Teenage student Yashika Bageerathi has said she is “very frightened” after landing in Mauritius following her deportation from the UK.
The 19-year-old spoke to the headteacher at the school she attended in north London after she was interviewed by police at the airport.
She is now believed to be looking for somewhere safe to stay in her home country.
Ms Bageerathi’s removal from Britain went ahead after a last-ditch attempt to secure an emergency injunction failed on Wednesday evening.
She was put on an Air Mauritius flight at Heathrow, despite more than 175,000 people signing up to a petition calling for the government to halt the deportation.
Lynne Dawes, headteacher at Oasis Academy Hadley in Enfield, north London, said the school was keeping in contact with the A-level student and that the immediate concern was to find her a safe place to stay.
Ms Dawes said the student was feeling “low” and said: “She’s feeling the lowest I have heard her be for quite a while. She was also very subdued.”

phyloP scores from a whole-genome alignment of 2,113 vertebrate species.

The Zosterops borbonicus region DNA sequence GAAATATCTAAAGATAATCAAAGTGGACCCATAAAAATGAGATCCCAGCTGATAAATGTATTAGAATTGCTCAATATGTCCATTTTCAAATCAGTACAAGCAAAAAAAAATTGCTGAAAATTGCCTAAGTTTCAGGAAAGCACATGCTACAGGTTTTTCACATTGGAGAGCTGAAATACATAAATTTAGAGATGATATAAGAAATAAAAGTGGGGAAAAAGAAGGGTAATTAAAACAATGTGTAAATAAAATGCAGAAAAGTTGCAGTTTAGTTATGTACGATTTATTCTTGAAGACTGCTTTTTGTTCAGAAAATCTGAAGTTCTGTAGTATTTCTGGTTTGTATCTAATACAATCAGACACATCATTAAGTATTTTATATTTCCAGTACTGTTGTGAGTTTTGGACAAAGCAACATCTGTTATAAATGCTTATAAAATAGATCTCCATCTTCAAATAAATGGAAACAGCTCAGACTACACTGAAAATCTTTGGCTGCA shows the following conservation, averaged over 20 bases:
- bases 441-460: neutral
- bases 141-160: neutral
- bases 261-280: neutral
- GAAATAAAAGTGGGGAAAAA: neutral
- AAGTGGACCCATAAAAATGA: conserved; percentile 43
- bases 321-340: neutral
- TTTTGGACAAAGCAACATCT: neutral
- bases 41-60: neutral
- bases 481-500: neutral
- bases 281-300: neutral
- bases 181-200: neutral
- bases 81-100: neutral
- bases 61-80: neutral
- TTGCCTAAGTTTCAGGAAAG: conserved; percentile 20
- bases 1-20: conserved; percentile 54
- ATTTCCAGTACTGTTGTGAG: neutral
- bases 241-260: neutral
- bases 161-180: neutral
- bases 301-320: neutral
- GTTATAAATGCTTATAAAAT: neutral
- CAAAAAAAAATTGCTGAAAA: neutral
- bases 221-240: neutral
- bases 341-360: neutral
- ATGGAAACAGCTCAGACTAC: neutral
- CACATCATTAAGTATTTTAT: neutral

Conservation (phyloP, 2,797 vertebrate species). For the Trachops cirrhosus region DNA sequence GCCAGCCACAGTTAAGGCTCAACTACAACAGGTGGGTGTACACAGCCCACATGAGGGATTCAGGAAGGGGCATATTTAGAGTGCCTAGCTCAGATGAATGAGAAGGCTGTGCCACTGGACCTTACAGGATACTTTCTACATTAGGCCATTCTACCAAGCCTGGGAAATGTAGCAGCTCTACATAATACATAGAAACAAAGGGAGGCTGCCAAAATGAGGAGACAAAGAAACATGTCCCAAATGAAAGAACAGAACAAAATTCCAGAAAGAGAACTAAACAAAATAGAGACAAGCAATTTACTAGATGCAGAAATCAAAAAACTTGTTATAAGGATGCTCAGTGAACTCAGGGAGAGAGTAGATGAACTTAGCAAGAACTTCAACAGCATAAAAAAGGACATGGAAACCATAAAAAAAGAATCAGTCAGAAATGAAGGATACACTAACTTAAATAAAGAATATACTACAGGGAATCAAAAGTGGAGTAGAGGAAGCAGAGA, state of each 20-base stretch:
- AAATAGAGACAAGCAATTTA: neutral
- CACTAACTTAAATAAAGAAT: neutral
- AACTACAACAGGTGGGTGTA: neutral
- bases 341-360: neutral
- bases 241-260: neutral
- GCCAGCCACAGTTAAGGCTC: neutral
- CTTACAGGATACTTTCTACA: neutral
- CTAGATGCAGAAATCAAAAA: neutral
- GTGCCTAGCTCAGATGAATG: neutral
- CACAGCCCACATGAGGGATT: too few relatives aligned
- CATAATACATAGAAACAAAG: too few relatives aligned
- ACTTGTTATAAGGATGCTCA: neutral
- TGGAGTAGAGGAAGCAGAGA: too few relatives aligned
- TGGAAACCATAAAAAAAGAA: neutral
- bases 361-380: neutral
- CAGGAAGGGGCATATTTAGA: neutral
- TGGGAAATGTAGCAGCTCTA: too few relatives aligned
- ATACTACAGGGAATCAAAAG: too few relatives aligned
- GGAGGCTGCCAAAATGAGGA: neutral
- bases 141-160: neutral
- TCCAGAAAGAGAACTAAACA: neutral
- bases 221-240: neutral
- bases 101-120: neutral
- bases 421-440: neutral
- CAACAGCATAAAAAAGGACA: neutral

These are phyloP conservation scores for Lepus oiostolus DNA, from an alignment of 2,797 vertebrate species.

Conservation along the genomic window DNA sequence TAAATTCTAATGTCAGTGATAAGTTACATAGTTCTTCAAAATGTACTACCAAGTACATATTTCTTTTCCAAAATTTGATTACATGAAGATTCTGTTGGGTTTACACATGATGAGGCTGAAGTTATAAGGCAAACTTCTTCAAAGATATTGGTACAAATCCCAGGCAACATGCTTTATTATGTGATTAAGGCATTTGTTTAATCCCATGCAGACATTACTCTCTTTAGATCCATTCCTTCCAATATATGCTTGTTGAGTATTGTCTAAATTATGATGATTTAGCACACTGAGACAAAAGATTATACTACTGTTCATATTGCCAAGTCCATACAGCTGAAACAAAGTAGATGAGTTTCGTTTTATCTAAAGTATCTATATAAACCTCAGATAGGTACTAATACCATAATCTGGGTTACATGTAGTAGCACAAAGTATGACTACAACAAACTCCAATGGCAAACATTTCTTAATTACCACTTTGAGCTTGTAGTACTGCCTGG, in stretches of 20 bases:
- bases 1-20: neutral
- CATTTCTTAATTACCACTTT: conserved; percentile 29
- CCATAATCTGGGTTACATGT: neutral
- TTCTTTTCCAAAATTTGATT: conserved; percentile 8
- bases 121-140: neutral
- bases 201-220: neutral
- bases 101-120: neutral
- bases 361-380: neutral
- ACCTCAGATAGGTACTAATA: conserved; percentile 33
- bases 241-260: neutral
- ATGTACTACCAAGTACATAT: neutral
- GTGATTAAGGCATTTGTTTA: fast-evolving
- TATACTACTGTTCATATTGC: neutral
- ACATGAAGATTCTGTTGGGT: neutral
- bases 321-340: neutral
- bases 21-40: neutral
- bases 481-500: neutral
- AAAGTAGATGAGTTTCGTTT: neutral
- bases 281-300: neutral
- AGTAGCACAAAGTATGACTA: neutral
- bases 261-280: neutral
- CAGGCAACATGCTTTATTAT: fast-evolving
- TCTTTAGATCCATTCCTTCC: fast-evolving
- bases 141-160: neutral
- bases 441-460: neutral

She confirmed four security guards had accompanied Ms Bageerathi on the flight.
The headteacher also said the school was still working to ensure she would be able to complete her A-levels.
Ms Bageerathi had been trying to claim asylum after arriving in the UK with her mother, sister and brother in 2011, saying that a relative had been physically abusive.
She had been held alone at Yarl’s Wood immigration detention centre in Bedfordshire since March 19 and had already had two late reprieves from deportation after airlines apparently refused to fly her home.
A spokesman for the Oasis charity, which runs the academy, said they were supporting the family, as well as the student, who he described as “very frightened”.
Immigration Minister James Brokenshire told MPs earlier this week that he would intervene only in “exceptional” cases, and this did not fall into that category.
He said Ms Bageerathi’s case had been through the proper legal process and resulted in a Home Office decision that she does not need protection from violence or persecution.
The rest of her family are still in Britain, although her mother is due to be deported at a later date.